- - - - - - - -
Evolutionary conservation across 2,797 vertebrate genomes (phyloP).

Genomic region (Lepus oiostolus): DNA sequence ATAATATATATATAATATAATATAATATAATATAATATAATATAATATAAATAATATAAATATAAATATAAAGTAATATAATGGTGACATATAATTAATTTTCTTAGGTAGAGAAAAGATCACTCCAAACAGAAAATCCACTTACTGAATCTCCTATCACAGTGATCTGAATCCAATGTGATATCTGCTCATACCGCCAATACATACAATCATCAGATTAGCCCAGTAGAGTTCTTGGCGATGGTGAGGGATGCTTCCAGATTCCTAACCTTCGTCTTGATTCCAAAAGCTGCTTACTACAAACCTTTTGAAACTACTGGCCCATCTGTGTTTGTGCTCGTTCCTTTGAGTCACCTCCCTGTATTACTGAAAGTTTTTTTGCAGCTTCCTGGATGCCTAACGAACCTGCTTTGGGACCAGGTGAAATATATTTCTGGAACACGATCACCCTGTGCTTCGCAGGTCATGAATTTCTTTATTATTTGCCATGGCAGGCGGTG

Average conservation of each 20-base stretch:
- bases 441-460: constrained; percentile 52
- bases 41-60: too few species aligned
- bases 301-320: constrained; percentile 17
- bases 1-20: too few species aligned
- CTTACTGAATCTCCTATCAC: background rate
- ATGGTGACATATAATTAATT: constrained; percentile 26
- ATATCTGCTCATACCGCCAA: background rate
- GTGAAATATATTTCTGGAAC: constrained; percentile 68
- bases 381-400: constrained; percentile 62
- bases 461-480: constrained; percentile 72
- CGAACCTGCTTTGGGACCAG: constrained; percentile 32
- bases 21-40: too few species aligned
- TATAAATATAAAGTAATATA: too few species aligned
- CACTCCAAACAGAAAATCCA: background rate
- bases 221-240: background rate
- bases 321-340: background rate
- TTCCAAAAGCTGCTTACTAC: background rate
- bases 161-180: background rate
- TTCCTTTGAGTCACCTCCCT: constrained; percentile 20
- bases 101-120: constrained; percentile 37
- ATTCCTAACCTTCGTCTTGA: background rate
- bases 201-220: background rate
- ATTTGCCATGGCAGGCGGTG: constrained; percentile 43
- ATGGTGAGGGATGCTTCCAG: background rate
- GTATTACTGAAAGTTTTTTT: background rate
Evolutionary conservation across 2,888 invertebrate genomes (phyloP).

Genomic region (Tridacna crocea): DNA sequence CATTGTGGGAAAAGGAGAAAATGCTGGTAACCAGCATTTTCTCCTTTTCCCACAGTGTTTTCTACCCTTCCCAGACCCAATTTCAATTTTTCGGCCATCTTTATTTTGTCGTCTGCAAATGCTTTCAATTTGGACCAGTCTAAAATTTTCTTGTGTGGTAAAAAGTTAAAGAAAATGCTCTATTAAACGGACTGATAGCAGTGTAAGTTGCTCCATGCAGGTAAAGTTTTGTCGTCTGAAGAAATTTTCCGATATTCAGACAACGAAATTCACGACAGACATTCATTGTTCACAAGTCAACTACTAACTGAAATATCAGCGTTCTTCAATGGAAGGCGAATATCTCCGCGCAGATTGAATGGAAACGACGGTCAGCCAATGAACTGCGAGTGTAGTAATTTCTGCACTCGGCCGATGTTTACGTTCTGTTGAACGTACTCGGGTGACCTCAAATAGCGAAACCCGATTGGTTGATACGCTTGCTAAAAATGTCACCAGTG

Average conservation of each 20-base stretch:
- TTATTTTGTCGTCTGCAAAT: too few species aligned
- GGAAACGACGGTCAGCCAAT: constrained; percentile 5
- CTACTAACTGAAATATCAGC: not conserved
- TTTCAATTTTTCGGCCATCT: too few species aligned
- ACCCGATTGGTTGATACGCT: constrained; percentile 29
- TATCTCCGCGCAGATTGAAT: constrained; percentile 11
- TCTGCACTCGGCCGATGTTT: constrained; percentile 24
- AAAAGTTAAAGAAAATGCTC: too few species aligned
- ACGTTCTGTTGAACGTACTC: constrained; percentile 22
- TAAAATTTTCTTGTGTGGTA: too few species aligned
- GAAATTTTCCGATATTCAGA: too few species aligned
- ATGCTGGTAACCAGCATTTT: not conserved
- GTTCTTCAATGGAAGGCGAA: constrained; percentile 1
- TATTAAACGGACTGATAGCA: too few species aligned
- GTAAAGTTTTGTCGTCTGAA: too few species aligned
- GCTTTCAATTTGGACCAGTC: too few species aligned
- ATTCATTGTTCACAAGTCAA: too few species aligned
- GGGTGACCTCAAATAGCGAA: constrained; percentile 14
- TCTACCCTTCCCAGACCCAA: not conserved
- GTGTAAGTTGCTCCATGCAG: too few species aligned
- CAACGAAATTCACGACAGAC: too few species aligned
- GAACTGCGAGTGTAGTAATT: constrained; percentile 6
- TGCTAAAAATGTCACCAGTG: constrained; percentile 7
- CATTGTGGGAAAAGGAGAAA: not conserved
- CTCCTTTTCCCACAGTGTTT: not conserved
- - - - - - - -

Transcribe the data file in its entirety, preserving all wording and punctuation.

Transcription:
Evolutionary conservation across 2,797 vertebrate genomes (phyloP).

Genomic region (Lepus oiostolus): DNA sequence ATAATATATATATAATATAATATAATATAATATAATATAATATAATATAAATAATATAAATATAAATATAAAGTAATATAATGGTGACATATAATTAATTTTCTTAGGTAGAGAAAAGATCACTCCAAACAGAAAATCCACTTACTGAATCTCCTATCACAGTGATCTGAATCCAATGTGATATCTGCTCATACCGCCAATACATACAATCATCAGATTAGCCCAGTAGAGTTCTTGGCGATGGTGAGGGATGCTTCCAGATTCCTAACCTTCGTCTTGATTCCAAAAGCTGCTTACTACAAACCTTTTGAAACTACTGGCCCATCTGTGTTTGTGCTCGTTCCTTTGAGTCACCTCCCTGTATTACTGAAAGTTTTTTTGCAGCTTCCTGGATGCCTAACGAACCTGCTTTGGGACCAGGTGAAATATATTTCTGGAACACGATCACCCTGTGCTTCGCAGGTCATGAATTTCTTTATTATTTGCCATGGCAGGCGGTG

Average conservation of each 20-base stretch:
- bases 441-460: constrained; percentile 52
- bases 41-60: too few species aligned
- bases 301-320: constrained; percentile 17
- bases 1-20: too few species aligned
- CTTACTGAATCTCCTATCAC: background rate
- ATGGTGACATATAATTAATT: constrained; percentile 26
- ATATCTGCTCATACCGCCAA: background rate
- GTGAAATATATTTCTGGAAC: constrained; percentile 68
- bases 381-400: constrained; percentile 62
- bases 461-480: constrained; percentile 72
- CGAACCTGCTTTGGGACCAG: constrained; percentile 32
- bases 21-40: too few species aligned
- TATAAATATAAAGTAATATA: too few species aligned
- CACTCCAAACAGAAAATCCA: background rate
- bases 221-240: background rate
- bases 321-340: background rate
- TTCCAAAAGCTGCTTACTAC: background rate
- bases 161-180: background rate
- TTCCTTTGAGTCACCTCCCT: constrained; percentile 20
- bases 101-120: constrained; percentile 37
- ATTCCTAACCTTCGTCTTGA: background rate
- bases 201-220: background rate
- ATTTGCCATGGCAGGCGGTG: constrained; percentile 43
- ATGGTGAGGGATGCTTCCAG: background rate
- GTATTACTGAAAGTTTTTTT: background rate
Evolutionary conservation across 2,888 invertebrate genomes (phyloP).

Genomic region (Tridacna crocea): DNA sequence CATTGTGGGAAAAGGAGAAAATGCTGGTAACCAGCATTTTCTCCTTTTCCCACAGTGTTTTCTACCCTTCCCAGACCCAATTTCAATTTTTCGGCCATCTTTATTTTGTCGTCTGCAAATGCTTTCAATTTGGACCAGTCTAAAATTTTCTTGTGTGGTAAAAAGTTAAAGAAAATGCTCTATTAAACGGACTGATAGCAGTGTAAGTTGCTCCATGCAGGTAAAGTTTTGTCGTCTGAAGAAATTTTCCGATATTCAGACAACGAAATTCACGACAGACATTCATTGTTCACAAGTCAACTACTAACTGAAATATCAGCGTTCTTCAATGGAAGGCGAATATCTCCGCGCAGATTGAATGGAAACGACGGTCAGCCAATGAACTGCGAGTGTAGTAATTTCTGCACTCGGCCGATGTTTACGTTCTGTTGAACGTACTCGGGTGACCTCAAATAGCGAAACCCGATTGGTTGATACGCTTGCTAAAAATGTCACCAGTG

Average conservation of each 20-base stretch:
- TTATTTTGTCGTCTGCAAAT: too few species aligned
- GGAAACGACGGTCAGCCAAT: constrained; percentile 5
- CTACTAACTGAAATATCAGC: not conserved
- TTTCAATTTTTCGGCCATCT: too few species aligned
- ACCCGATTGGTTGATACGCT: constrained; percentile 29
- TATCTCCGCGCAGATTGAAT: constrained; percentile 11
- TCTGCACTCGGCCGATGTTT: constrained; percentile 24
- AAAAGTTAAAGAAAATGCTC: too few species aligned
- ACGTTCTGTTGAACGTACTC: constrained; percentile 22
- TAAAATTTTCTTGTGTGGTA: too few species aligned
- GAAATTTTCCGATATTCAGA: too few species aligned
- ATGCTGGTAACCAGCATTTT: not conserved
- GTTCTTCAATGGAAGGCGAA: constrained; percentile 1
- TATTAAACGGACTGATAGCA: too few species aligned
- GTAAAGTTTTGTCGTCTGAA: too few species aligned
- GCTTTCAATTTGGACCAGTC: too few species aligned
- ATTCATTGTTCACAAGTCAA: too few species aligned
- GGGTGACCTCAAATAGCGAA: constrained; percentile 14
- TCTACCCTTCCCAGACCCAA: not conserved
- GTGTAAGTTGCTCCATGCAG: too few species aligned
- CAACGAAATTCACGACAGAC: too few species aligned
- GAACTGCGAGTGTAGTAATT: constrained; percentile 6
- TGCTAAAAATGTCACCAGTG: constrained; percentile 7
- CATTGTGGGAAAAGGAGAAA: not conserved
- CTCCTTTTCCCACAGTGTTT: not conserved